Be true to yourself . . . er . . . your character’s self.

When I was around ten years old, I had an accident. It wasn’t a big one; it didn’t involve a vehicle or a trip to the Emergency or stitches. It involved a bicycle, lots of blood and an old rag stained with paint.

On a warm summer’s day, I had raced after a friend’s bicycle as he sped away. We were testing our running speed, and as one of the fastest kids in the neighbourhood, I had to prove myself. The goal was to catch up to the bike and grab the banana seat bar. How this test was anywhere near accurate didn’t matter. The fact was that it made sense to us.

So I raced after my friend. He was two years older me, but that didn’t matter. I was almost as big as him and just as fast in some instances. As I neared the back of the bike, I felt my legs growing tired. But I wouldn’t give up. I was going to grab that banana seat.

And I did! I seized it and held tight for about three seconds. Then I tripped over a stone or a stick or a crack in the pavement and crashed. I felt a pain in my leg and looked down to find a sharp rock embedded in my knee. Blood was already weeping from the wound and trickling into my sock.

I wanted to pull out the rock but my brother and my friend stopped me. They were both trained Boy Scouts and said it was better to leave it in. So I did. They helped me to my feet, and I limped home.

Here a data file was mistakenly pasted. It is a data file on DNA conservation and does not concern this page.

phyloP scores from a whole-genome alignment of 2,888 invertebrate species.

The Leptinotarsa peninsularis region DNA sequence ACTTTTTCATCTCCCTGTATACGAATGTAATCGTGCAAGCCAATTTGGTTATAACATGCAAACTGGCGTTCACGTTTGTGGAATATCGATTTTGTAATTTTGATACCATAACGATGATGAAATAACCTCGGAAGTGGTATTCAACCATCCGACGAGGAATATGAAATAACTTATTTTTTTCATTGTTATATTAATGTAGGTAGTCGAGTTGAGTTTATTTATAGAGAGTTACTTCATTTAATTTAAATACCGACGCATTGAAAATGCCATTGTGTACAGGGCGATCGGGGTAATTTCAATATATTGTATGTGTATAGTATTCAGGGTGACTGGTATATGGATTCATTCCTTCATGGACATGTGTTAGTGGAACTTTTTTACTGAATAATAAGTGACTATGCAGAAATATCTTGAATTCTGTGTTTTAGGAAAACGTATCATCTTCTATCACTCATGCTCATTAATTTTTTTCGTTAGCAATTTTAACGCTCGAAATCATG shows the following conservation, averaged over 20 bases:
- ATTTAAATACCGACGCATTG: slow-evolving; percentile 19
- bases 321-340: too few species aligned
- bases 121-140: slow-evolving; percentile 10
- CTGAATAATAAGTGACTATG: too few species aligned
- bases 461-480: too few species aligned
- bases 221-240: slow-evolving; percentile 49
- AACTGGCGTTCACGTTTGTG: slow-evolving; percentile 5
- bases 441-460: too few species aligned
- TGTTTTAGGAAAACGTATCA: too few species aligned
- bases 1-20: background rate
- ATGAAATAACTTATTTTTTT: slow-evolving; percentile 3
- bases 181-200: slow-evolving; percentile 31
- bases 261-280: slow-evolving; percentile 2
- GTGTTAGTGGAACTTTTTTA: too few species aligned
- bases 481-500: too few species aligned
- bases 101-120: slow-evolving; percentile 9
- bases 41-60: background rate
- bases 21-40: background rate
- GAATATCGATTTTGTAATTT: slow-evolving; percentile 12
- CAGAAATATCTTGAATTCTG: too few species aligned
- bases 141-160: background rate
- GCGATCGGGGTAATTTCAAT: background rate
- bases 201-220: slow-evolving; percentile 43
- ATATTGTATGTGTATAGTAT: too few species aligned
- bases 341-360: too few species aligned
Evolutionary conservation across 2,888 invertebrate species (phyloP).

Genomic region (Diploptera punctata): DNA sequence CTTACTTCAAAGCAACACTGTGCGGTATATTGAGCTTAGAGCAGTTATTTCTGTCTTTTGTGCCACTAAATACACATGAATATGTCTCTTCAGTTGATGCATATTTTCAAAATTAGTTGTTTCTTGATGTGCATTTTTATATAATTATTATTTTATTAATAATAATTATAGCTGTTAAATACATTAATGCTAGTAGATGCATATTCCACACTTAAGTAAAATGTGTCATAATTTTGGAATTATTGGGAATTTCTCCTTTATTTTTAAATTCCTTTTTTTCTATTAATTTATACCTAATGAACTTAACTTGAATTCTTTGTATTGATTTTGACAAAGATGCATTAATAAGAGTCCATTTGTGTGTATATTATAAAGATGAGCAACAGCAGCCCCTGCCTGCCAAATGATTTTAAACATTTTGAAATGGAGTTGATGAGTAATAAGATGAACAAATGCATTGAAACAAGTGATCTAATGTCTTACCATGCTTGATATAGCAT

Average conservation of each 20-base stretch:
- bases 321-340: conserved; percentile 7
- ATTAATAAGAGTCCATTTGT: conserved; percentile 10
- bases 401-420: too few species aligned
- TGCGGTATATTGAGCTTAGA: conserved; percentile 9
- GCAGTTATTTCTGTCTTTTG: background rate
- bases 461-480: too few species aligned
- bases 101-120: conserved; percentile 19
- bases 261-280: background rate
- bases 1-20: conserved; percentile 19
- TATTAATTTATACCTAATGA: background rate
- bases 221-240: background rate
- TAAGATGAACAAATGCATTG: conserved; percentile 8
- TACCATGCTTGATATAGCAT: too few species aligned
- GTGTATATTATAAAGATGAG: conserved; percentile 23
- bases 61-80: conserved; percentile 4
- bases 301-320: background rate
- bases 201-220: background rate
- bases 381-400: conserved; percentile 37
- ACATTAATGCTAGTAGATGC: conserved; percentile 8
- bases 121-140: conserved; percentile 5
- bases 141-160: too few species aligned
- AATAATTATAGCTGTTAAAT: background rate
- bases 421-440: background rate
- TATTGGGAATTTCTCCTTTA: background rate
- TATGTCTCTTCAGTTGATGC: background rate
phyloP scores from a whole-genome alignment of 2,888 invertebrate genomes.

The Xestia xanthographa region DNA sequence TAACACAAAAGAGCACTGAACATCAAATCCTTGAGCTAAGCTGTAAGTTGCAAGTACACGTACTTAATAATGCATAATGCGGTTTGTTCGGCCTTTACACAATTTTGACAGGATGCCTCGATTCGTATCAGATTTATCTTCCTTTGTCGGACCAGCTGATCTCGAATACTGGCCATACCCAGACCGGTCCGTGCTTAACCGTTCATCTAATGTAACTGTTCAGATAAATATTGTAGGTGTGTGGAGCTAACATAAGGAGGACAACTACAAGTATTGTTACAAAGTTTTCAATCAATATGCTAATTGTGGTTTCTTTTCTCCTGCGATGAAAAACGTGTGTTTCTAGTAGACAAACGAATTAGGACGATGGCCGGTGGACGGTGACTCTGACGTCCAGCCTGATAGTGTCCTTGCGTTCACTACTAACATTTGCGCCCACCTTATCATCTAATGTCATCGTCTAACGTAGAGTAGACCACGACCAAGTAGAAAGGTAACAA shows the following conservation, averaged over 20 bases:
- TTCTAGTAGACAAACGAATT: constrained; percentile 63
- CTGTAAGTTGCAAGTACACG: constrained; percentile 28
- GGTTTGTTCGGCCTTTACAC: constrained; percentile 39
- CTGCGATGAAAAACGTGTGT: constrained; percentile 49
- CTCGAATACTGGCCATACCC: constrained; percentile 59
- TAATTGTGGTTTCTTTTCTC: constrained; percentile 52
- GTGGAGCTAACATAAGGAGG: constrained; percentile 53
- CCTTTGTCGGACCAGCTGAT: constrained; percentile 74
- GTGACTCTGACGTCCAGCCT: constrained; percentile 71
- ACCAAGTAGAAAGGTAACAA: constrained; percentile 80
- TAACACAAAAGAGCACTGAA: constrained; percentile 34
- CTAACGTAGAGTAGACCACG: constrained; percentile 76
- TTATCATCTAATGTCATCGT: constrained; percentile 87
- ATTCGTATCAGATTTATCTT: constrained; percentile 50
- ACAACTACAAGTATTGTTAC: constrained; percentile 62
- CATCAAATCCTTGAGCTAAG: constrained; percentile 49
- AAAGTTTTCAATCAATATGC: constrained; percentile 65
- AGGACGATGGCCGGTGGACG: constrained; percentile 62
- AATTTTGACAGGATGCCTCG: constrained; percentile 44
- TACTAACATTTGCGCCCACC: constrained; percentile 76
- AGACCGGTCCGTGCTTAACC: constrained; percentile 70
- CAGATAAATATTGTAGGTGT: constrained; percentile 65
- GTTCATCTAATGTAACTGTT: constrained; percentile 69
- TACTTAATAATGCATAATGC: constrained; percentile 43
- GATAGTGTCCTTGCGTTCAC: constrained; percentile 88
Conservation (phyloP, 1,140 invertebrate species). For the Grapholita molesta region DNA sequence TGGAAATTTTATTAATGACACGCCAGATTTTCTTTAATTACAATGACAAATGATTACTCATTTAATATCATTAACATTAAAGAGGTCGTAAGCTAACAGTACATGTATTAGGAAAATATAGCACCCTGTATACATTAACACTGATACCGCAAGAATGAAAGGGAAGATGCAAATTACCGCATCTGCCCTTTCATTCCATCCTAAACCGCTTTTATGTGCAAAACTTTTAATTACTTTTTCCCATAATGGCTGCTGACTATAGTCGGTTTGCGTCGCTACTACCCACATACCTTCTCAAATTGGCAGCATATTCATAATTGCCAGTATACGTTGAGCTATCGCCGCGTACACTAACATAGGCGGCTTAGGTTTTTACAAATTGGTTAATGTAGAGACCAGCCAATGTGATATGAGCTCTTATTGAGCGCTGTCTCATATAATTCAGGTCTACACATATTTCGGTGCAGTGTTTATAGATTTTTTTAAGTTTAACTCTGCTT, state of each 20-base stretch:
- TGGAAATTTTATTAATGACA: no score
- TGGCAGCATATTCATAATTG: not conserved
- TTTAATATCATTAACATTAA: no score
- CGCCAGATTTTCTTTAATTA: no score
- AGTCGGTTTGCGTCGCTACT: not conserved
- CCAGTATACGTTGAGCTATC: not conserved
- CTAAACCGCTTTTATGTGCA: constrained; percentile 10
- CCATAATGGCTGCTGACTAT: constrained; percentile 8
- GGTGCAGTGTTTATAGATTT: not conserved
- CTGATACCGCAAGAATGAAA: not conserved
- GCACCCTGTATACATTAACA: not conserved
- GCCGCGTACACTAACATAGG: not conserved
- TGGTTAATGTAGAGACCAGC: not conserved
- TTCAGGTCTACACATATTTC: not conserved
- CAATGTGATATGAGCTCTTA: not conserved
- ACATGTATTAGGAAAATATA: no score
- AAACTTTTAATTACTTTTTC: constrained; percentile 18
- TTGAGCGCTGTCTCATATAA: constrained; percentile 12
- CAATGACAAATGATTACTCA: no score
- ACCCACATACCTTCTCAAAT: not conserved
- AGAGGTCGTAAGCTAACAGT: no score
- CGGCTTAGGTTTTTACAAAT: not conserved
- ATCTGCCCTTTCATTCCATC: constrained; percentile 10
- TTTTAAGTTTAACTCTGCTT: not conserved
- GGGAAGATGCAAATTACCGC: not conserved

On the way, I wondered what would happen. Would Dad rush me to the hospital to have the rock removed? Would I need stitches? Would I need crutches? I began to worry for another reason. I didn’t want to bother Dad. He was replacing the kitchen window while Mom was at work. He didn’t have time to take me to the hospital.

Walking into the driveway, I saw Dad up a ladder, doing something to the new window. I sucked in a brave breath and limped toward him. He saw me and climbed down the ladder to meet me.

That’s when I started to cry. Up until then, I hadn’t thought about it. My leg really hurt, but the thing that triggered the tears wasn’t there until I saw the concern on my father’s face.

That’s when he smiled. “It’s nothing to worry about.” He plucked the rock from my knee so quick, I didn’t know he’d done it until he wiped the blood away with a paint-stained rag he’d pulled from his pocket. Once the blood was mopped up, he took another rag, dabbed my tears with it then tied it around my leg as a bandage.

He stood and patted me on the head. “You’re fine now; go off and play. I’m here if you need me.”

“That’s it?” I stared up at the man. At six-foot-two, he’d always towered over me.

He nodded with a mischievous grin. “You’re tougher than that rock.”

I turned away, but glanced back to see him climbing the ladder and watching me. Hmph. I’m tougher than that rock? I had to be. My father had never lied to me. I smiled, gave a little wave then began to trot back to where my brothers and friends were testing their speed.

~ After reading this scene, how many believe the father’s actions weren’t true? Of course, it’s hard to judge him since you don’t know much about him, but I’m guessing a few readers might think the character should have been more concerned . . . unless he was an uncaring father. But he didn’t come across as a man who didn’t care for his child.